We are fast approaching that time...This link was posted in the green party community on LJ. We could probably save the shortfall predicted if we stopped playing policeman to the world. We also need to bring back the nationwide 55 speed limit, and make it easier to use public transit, walking, and bicycles. We need integrated systems, bus, shuttles, rail, bike programs, walkable cities.
Welcome to the new normal, as we face the results of our shortsighted political system.
Posted on Dreamwidth
I remember a conversation I had with an oilman I was introduced to in Bakersfield. He was telling me that the oil company he worked for had said that we were not running out of oil, just running out of cheap oil. If you haven't noticed, the oil companies have been re-branding themselves as energy companies, they know the oil business is in decline. He was working on making Chevron more concious of waste, he worked to extract every bit of energy out of what the oil company once considered waste. He also worked to utilize techniques to extract oil from fields that had long been abandoned, using steam injection to move heavy crude to the suface.
That time is fast approaching, and the future isn't so bright as we find ourselves without the energy to light the coming darkness. A few things wll change quickly, as gas prices will be the first thing you see rise, forcing changes in how we get around. Next we will see food prices rise as diesel and petroleum based fertilizers become more costly. Say goodbye to those fresh fruit from Chile as the cost becomes prohibitive to ship the thousands of miles they travel. Demand is already on the rise and the markets in energy will flourish, and we won't be in a position to compete as the dollar falls. Right now the dollar is the currency of commerce worldwide, but that may change, and if oil is priced in another currency, we wil see sudden and disruptive events that will shock the average American who has been blissfully living the American dream.
I'm following this story and watching how we face it. I won't have it as bad as some as I don't have to commute to work. I'll give serious thought to wind and solar as these work well in my area. I will continue to work on my bikes. Those in urban areas will be the first to feel the pain, as in the embargo of the 70's, the country had gasoline, while the urban areas had long lines. I will face this from this point forward and I can see my later years being some hard times. I really feel for the children, as they will see a world in conflict, a world that will become much like as a dystopian movie, with class warfare, shortages, and survival being the concern of mankind.
Things can change, but change will be hard, and when facing hard choices people make wrong choices rather than face the truth. We see that now with some in Washington. We can survive, but only if we make the choice to conserve and move to a sustainable lifestyle. All we can do is face the truth and start making adjustments.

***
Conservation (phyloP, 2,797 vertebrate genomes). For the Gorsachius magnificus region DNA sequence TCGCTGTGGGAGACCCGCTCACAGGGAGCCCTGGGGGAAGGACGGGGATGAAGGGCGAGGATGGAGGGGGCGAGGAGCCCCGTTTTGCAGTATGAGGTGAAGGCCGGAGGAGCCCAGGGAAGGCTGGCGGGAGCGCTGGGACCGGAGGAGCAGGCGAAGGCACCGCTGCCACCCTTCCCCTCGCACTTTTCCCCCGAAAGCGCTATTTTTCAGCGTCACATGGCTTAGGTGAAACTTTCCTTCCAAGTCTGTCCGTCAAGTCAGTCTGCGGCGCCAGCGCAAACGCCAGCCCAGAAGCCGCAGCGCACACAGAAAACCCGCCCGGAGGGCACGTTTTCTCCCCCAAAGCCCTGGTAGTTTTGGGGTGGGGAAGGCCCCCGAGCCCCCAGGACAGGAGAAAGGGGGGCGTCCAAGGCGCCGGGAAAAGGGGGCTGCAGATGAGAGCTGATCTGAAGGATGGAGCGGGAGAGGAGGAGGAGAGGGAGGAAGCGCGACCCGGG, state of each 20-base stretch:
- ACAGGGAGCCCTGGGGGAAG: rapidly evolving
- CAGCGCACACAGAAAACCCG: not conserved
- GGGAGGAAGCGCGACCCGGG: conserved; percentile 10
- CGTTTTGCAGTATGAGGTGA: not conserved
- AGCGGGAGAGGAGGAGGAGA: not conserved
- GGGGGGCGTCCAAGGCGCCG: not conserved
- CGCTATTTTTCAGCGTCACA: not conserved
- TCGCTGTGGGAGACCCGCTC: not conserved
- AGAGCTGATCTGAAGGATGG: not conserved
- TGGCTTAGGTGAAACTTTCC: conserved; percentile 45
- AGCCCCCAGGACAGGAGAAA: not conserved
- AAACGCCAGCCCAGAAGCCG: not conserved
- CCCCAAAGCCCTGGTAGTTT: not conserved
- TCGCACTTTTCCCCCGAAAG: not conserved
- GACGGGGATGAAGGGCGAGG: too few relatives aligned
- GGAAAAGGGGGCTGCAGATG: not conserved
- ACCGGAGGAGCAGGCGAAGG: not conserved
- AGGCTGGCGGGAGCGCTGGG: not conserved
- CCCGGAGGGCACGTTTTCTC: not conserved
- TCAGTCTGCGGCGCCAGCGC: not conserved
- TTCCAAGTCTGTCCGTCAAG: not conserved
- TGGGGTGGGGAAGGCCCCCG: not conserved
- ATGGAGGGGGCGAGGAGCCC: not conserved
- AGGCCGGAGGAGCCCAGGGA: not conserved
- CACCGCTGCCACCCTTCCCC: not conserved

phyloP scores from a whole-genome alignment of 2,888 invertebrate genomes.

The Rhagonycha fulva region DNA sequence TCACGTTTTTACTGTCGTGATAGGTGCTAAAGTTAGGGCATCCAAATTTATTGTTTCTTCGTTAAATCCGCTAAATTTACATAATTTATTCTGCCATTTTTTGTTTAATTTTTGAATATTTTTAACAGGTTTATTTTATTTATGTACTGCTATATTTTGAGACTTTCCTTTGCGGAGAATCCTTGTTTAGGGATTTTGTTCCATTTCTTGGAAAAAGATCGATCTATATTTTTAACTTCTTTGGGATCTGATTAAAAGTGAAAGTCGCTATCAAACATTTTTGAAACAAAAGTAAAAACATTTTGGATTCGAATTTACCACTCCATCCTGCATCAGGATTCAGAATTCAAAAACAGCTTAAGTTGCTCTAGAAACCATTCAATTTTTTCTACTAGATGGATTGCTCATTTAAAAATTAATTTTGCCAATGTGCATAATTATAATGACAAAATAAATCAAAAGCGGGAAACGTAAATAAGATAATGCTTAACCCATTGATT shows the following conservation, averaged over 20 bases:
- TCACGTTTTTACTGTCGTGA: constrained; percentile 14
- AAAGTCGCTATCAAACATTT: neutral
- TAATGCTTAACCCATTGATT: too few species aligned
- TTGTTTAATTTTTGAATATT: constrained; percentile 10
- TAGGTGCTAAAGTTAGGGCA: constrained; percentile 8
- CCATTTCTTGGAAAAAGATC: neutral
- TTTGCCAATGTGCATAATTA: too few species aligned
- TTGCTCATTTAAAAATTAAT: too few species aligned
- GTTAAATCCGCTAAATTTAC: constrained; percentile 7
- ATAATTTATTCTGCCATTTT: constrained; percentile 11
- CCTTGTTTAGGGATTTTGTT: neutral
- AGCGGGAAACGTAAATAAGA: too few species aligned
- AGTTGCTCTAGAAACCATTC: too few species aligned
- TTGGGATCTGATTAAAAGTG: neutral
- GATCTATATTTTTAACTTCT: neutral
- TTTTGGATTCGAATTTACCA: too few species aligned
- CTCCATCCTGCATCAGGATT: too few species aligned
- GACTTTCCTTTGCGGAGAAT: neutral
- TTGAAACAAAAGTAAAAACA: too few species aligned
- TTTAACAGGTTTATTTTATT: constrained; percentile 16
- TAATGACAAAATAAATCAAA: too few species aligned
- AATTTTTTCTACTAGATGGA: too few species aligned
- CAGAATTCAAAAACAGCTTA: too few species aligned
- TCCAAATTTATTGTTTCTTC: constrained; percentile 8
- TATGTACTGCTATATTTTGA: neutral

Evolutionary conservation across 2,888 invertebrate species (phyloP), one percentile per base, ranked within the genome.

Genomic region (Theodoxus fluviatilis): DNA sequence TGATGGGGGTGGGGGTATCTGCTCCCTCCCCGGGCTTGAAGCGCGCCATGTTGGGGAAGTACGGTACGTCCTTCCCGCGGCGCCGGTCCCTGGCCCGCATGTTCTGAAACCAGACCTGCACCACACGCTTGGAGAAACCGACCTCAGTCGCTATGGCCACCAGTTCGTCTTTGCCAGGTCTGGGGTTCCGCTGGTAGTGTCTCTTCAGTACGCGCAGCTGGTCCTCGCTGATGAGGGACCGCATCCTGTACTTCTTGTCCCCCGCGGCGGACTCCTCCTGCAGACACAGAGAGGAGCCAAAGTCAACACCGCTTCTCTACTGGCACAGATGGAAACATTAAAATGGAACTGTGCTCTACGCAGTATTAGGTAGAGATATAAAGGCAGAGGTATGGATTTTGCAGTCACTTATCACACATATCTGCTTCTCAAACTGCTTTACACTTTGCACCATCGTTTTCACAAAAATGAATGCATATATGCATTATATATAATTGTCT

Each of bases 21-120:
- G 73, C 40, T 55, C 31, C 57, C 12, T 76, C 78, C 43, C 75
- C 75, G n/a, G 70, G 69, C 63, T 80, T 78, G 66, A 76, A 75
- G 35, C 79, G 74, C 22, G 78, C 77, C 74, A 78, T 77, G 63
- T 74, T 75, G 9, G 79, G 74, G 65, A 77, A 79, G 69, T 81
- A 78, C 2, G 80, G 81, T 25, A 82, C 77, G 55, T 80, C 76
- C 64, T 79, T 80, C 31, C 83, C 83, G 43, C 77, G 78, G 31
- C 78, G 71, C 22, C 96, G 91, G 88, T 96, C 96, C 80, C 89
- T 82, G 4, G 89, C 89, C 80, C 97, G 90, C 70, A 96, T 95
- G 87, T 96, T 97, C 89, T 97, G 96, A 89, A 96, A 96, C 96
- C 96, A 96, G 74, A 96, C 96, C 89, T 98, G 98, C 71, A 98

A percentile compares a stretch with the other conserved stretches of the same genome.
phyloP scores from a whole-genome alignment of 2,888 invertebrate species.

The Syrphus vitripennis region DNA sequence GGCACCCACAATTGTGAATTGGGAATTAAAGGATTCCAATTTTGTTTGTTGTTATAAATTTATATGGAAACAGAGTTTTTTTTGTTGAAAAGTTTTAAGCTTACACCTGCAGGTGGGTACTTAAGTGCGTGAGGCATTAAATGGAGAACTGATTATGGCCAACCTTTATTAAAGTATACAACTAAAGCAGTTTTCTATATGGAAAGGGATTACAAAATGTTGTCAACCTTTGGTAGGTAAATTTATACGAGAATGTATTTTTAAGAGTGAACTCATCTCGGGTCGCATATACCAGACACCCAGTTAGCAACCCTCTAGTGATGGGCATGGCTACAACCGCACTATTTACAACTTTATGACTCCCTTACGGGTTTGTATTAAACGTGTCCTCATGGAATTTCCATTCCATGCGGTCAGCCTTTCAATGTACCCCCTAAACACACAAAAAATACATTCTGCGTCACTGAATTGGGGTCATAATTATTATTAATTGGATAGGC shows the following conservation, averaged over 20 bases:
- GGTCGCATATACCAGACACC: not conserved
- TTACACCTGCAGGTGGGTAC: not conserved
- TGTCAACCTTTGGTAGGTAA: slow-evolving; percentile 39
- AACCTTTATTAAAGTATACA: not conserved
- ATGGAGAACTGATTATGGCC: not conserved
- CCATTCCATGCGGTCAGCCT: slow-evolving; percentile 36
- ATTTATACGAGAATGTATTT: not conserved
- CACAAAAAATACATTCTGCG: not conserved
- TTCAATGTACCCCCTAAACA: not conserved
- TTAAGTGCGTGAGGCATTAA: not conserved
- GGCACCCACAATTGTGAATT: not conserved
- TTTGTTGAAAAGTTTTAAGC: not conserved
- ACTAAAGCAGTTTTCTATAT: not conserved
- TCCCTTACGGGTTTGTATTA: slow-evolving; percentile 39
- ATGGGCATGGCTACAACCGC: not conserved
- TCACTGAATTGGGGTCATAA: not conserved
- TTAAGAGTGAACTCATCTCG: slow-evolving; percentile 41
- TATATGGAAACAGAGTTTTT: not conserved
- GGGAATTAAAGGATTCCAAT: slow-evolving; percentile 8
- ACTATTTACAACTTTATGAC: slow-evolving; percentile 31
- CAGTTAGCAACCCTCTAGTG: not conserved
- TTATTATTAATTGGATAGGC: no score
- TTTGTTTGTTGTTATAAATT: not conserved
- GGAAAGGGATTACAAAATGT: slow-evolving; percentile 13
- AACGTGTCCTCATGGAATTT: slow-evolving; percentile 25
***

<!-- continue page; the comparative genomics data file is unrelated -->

Posted on Dreamwidth
We are also in a market where China and India are now wanting more oil. When I lived in Long Beach (back in 2003) one of my neighbors was a commodities broker who worked the exchange and his specialty was oil. He said back then that the Chinese were buying futures and were willing to pay 25% more than other buyers for oil. This is probably more the norm today.
We are facing a future where we need to look at alternative means of getting around. I'm into bikes, and my bigest gas guzzler gets 28 mpg. We need to look forward, more public transit, more pedestrian friendly cities, and the end of suburbs and the revitalization of the city core It will be a change we will face soon enough.
Posted on Dreamwidth
I'll be sacrificing time for savngs in this age of high oil prices. I start with a bus ride from Temecula to Corona, a train from Corona to Santa Ana, another bus from the train station to Civic Center, and a short walk to the office. Total time is a bit over two hours. This does not count the 40 minute drive to the first bus stop. Now I will concentrate on making the time in transit productive or at least enjoyable.
I see this use of public transit being the nexr wave, the new paradigm, more than just being 'green' but part of the new economics. The question will be how many bodies can I move per gallon, at what unit cost per passenger. If I want to make this work even better, intergrate a folding bicycle into the mix. I'm serously thinking of getting rid of one bike and working on getting a folder that can be easily moved from one mode to another, In ant case, I see that happening within a few months. That will add a bit of physical acyivity to the mix and probably help in my overall health.
I'm entering the phase of my life when decisions are being made about retirement. I'll have a comfortable amount of money but I will have to conserve that income by any and all means, as increases in income will not match inflation, and yes, we are in a period of inflation even if the 'economists' want t love wuth their heads up their collective arses.
So, what ar eyou going to do when gas hits $5 or $10 a gallon. It will have a big impact on where you live and where you shop and play. Think about it.